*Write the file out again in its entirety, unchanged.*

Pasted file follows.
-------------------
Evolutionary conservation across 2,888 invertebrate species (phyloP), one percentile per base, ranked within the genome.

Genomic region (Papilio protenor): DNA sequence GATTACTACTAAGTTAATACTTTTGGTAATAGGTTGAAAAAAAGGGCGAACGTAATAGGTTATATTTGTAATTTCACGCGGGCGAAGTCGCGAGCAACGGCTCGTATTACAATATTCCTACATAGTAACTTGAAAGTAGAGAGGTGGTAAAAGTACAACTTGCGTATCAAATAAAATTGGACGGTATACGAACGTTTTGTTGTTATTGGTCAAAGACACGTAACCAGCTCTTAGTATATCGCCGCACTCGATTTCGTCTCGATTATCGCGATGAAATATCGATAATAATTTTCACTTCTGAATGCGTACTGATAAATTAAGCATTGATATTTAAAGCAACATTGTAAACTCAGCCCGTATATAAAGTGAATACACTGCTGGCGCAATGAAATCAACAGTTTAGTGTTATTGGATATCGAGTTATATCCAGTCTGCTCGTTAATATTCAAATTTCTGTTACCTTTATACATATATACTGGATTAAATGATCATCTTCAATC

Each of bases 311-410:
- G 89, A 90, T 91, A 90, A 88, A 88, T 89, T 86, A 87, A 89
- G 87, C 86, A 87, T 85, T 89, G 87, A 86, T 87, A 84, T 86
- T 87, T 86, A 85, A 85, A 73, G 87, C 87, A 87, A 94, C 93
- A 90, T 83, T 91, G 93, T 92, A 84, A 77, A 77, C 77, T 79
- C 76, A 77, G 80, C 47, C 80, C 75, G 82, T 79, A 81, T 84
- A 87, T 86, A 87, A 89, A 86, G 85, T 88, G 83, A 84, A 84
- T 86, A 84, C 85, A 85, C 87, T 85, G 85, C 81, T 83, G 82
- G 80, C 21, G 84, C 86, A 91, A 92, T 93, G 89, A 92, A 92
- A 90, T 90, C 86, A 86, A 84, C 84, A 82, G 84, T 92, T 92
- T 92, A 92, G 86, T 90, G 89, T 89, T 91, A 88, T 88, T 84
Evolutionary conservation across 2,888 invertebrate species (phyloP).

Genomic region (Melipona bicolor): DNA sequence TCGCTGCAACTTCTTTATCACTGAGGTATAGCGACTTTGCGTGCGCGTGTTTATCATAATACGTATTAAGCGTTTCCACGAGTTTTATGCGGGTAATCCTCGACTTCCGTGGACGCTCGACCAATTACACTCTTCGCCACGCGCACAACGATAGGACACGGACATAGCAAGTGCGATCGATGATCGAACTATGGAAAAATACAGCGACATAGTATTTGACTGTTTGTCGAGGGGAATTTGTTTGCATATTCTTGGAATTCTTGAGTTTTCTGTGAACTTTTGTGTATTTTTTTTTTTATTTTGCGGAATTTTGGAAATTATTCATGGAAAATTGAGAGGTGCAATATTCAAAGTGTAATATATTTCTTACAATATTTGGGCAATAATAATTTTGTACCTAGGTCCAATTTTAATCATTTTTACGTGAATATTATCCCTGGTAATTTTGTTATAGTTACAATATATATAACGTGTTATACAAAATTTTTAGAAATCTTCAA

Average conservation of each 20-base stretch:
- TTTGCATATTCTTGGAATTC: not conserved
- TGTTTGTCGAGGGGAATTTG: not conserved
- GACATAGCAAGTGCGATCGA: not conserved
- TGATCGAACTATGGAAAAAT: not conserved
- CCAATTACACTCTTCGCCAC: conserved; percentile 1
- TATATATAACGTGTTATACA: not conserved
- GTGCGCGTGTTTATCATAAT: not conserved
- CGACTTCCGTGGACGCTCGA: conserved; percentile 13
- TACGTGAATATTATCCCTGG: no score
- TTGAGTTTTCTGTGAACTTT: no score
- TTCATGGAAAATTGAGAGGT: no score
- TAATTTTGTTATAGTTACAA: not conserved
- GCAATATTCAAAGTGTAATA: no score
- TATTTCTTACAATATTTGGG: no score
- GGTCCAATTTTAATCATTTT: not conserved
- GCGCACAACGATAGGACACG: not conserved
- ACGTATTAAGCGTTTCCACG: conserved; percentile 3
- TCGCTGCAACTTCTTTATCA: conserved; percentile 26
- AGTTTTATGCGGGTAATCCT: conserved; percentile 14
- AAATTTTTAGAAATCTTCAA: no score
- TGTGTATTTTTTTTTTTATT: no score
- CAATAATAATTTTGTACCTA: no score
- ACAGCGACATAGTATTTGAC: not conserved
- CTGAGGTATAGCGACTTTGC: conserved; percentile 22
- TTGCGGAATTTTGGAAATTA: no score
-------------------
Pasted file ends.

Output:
Evolutionary conservation across 2,888 invertebrate species (phyloP), one percentile per base, ranked within the genome.

Genomic region (Papilio protenor): DNA sequence GATTACTACTAAGTTAATACTTTTGGTAATAGGTTGAAAAAAAGGGCGAACGTAATAGGTTATATTTGTAATTTCACGCGGGCGAAGTCGCGAGCAACGGCTCGTATTACAATATTCCTACATAGTAACTTGAAAGTAGAGAGGTGGTAAAAGTACAACTTGCGTATCAAATAAAATTGGACGGTATACGAACGTTTTGTTGTTATTGGTCAAAGACACGTAACCAGCTCTTAGTATATCGCCGCACTCGATTTCGTCTCGATTATCGCGATGAAATATCGATAATAATTTTCACTTCTGAATGCGTACTGATAAATTAAGCATTGATATTTAAAGCAACATTGTAAACTCAGCCCGTATATAAAGTGAATACACTGCTGGCGCAATGAAATCAACAGTTTAGTGTTATTGGATATCGAGTTATATCCAGTCTGCTCGTTAATATTCAAATTTCTGTTACCTTTATACATATATACTGGATTAAATGATCATCTTCAATC

Each of bases 311-410:
- G 89, A 90, T 91, A 90, A 88, A 88, T 89, T 86, A 87, A 89
- G 87, C 86, A 87, T 85, T 89, G 87, A 86, T 87, A 84, T 86
- T 87, T 86, A 85, A 85, A 73, G 87, C 87, A 87, A 94, C 93
- A 90, T 83, T 91, G 93, T 92, A 84, A 77, A 77, C 77, T 79
- C 76, A 77, G 80, C 47, C 80, C 75, G 82, T 79, A 81, T 84
- A 87, T 86, A 87, A 89, A 86, G 85, T 88, G 83, A 84, A 84
- T 86, A 84, C 85, A 85, C 87, T 85, G 85, C 81, T 83, G 82
- G 80, C 21, G 84, C 86, A 91, A 92, T 93, G 89, A 92, A 92
- A 90, T 90, C 86, A 86, A 84, C 84, A 82, G 84, T 92, T 92
- T 92, A 92, G 86, T 90, G 89, T 89, T 91, A 88, T 88, T 84
Evolutionary conservation across 2,888 invertebrate species (phyloP).

Genomic region (Melipona bicolor): DNA sequence TCGCTGCAACTTCTTTATCACTGAGGTATAGCGACTTTGCGTGCGCGTGTTTATCATAATACGTATTAAGCGTTTCCACGAGTTTTATGCGGGTAATCCTCGACTTCCGTGGACGCTCGACCAATTACACTCTTCGCCACGCGCACAACGATAGGACACGGACATAGCAAGTGCGATCGATGATCGAACTATGGAAAAATACAGCGACATAGTATTTGACTGTTTGTCGAGGGGAATTTGTTTGCATATTCTTGGAATTCTTGAGTTTTCTGTGAACTTTTGTGTATTTTTTTTTTTATTTTGCGGAATTTTGGAAATTATTCATGGAAAATTGAGAGGTGCAATATTCAAAGTGTAATATATTTCTTACAATATTTGGGCAATAATAATTTTGTACCTAGGTCCAATTTTAATCATTTTTACGTGAATATTATCCCTGGTAATTTTGTTATAGTTACAATATATATAACGTGTTATACAAAATTTTTAGAAATCTTCAA

Average conservation of each 20-base stretch:
- TTTGCATATTCTTGGAATTC: not conserved
- TGTTTGTCGAGGGGAATTTG: not conserved
- GACATAGCAAGTGCGATCGA: not conserved
- TGATCGAACTATGGAAAAAT: not conserved
- CCAATTACACTCTTCGCCAC: conserved; percentile 1
- TATATATAACGTGTTATACA: not conserved
- GTGCGCGTGTTTATCATAAT: not conserved
- CGACTTCCGTGGACGCTCGA: conserved; percentile 13
- TACGTGAATATTATCCCTGG: no score
- TTGAGTTTTCTGTGAACTTT: no score
- TTCATGGAAAATTGAGAGGT: no score
- TAATTTTGTTATAGTTACAA: not conserved
- GCAATATTCAAAGTGTAATA: no score
- TATTTCTTACAATATTTGGG: no score
- GGTCCAATTTTAATCATTTT: not conserved
- GCGCACAACGATAGGACACG: not conserved
- ACGTATTAAGCGTTTCCACG: conserved; percentile 3
- TCGCTGCAACTTCTTTATCA: conserved; percentile 26
- AGTTTTATGCGGGTAATCCT: conserved; percentile 14
- AAATTTTTAGAAATCTTCAA: no score
- TGTGTATTTTTTTTTTTATT: no score
- CAATAATAATTTTGTACCTA: no score
- ACAGCGACATAGTATTTGAC: not conserved
- CTGAGGTATAGCGACTTTGC: conserved; percentile 22
- TTGCGGAATTTTGGAAATTA: no score